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China Closes Everest for “Cleanup” in Spring 2009

New restrictions on the north face of Mt. Everest may be imposed next spring to facilitate cleanup operations on the highest mountain in the world. This news was broken by the Tibetan Environmental Protection Bureau a few days ago, and it comes in the wake of the suspended climbing permits, imposed last May to enable the Olympic Flame to reach the summit undisturbed. However, much of the world’s international press believes that this measure has been taken to anticipate and avoid possible pro-Tibet protests. According to Tibet’s environmental protection chief, Zhang Yongze, the new restrictions are aimed at safeguarding Everest’s fragile ecosystem.

Everest as seen from base camp on the north side, Tibet. [Photo] Francesco Tremolada, courtesy of

“We have a responsibility to ensure the water source of the river flowing from Everest to the sea is clean,” said Zhang Yongze, adding “our target is to keep even more people from abusing Mt. Everest.” This is obviously a commendable objective. What is clear is that Everest, both on the Tibetan north side and the Nepalese south side, has accumulated vast quantities of waste, abandoned by mountaineers during their fifty-five years of ascents and leading many to describe the mountain as the world’s highest rubbish dump. What is equally clear is that up until now China, unlike the Nepalese authorities on the south side, has never worried about this issue nor has it ever considered adopting measures to contain or reduce the problem.

Up until now, the Chinese authorities have never limited access to the mountain–the cost of permits via Tibet are notoriously cheaper compared to those in Nepal–nor has it ever initiated an efficient control system to eliminate expedition waste. On the contrary, it recently designed and constructed the road (better defined as a motorway), which provides direct access to base camp, at a cost of 20 million US dollars. Now there’s the new “change in direction,” with all the best intentions to clean up Everest and restrict access. Better late than never perhaps?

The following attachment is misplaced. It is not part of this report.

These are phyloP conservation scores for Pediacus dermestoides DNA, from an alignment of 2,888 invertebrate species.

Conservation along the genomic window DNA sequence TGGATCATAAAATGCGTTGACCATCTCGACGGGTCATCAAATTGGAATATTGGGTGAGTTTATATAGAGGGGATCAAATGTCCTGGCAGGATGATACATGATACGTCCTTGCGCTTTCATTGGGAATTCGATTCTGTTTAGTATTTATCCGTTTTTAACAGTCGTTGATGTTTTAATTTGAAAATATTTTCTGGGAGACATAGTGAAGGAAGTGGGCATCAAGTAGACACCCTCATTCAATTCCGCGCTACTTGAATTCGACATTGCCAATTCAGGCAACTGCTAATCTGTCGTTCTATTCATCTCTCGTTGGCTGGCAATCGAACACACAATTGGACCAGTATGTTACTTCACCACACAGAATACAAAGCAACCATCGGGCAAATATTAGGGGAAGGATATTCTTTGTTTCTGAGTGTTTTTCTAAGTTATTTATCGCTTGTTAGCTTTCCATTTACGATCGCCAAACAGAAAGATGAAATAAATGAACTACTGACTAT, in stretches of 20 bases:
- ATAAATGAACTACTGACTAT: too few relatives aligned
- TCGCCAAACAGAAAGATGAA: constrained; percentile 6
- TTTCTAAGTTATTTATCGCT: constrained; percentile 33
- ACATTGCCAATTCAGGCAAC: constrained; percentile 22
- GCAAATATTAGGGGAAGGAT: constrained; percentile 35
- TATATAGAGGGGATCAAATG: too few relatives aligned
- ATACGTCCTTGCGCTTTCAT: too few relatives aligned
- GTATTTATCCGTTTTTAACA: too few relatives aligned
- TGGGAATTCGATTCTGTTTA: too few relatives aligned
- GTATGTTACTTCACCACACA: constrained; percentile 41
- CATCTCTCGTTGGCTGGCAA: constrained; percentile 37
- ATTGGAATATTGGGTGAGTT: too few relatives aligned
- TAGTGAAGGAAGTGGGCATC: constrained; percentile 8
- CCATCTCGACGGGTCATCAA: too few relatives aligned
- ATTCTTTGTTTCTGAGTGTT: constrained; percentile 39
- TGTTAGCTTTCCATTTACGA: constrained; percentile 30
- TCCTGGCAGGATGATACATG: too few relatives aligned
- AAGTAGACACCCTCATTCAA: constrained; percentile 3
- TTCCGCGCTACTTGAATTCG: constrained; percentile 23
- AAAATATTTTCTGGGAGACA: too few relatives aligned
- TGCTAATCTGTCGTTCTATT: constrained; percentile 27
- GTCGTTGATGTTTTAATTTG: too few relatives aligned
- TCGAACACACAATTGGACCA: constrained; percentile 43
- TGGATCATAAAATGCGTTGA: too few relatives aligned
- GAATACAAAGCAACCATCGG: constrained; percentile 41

There can be no doubt that measures are needed to safeguard the environment and regulate the area as a whole. In 2007, an estimated 40,000 people visited the Tibetan side of Everest, and it is common knowledge that tons of rubbish have been left on the mountain (ca. 8 tons were removed by a group of volunteers in 2004). Furthermore, some estimate that there are as many as 120 dead mountaineers on the mountain. The international mountaineering community is responsible for this difficult, negative inheritance, and in the past the problem had been discussed and confronted, but without any tangible, effective solutions.

What is hard to explain is this sudden change in course, which many, after the ferocious repressions of Tibetan protests last spring and the consequent annulment of Everest permits, interpret as the ultimate act to reaffirm Chinese domination in Tibet. Once again, this new Chinese environmental project has all the makings of a diktat, and this is underlined by the fact that no other parties, international mountaineering associations or environmental protection agencies were summoned to take part in this initiative. And this, unfortunately, does not bode well as to the motivations and the real intentions of this project.

Please visit, where this article was originally published. –Ed.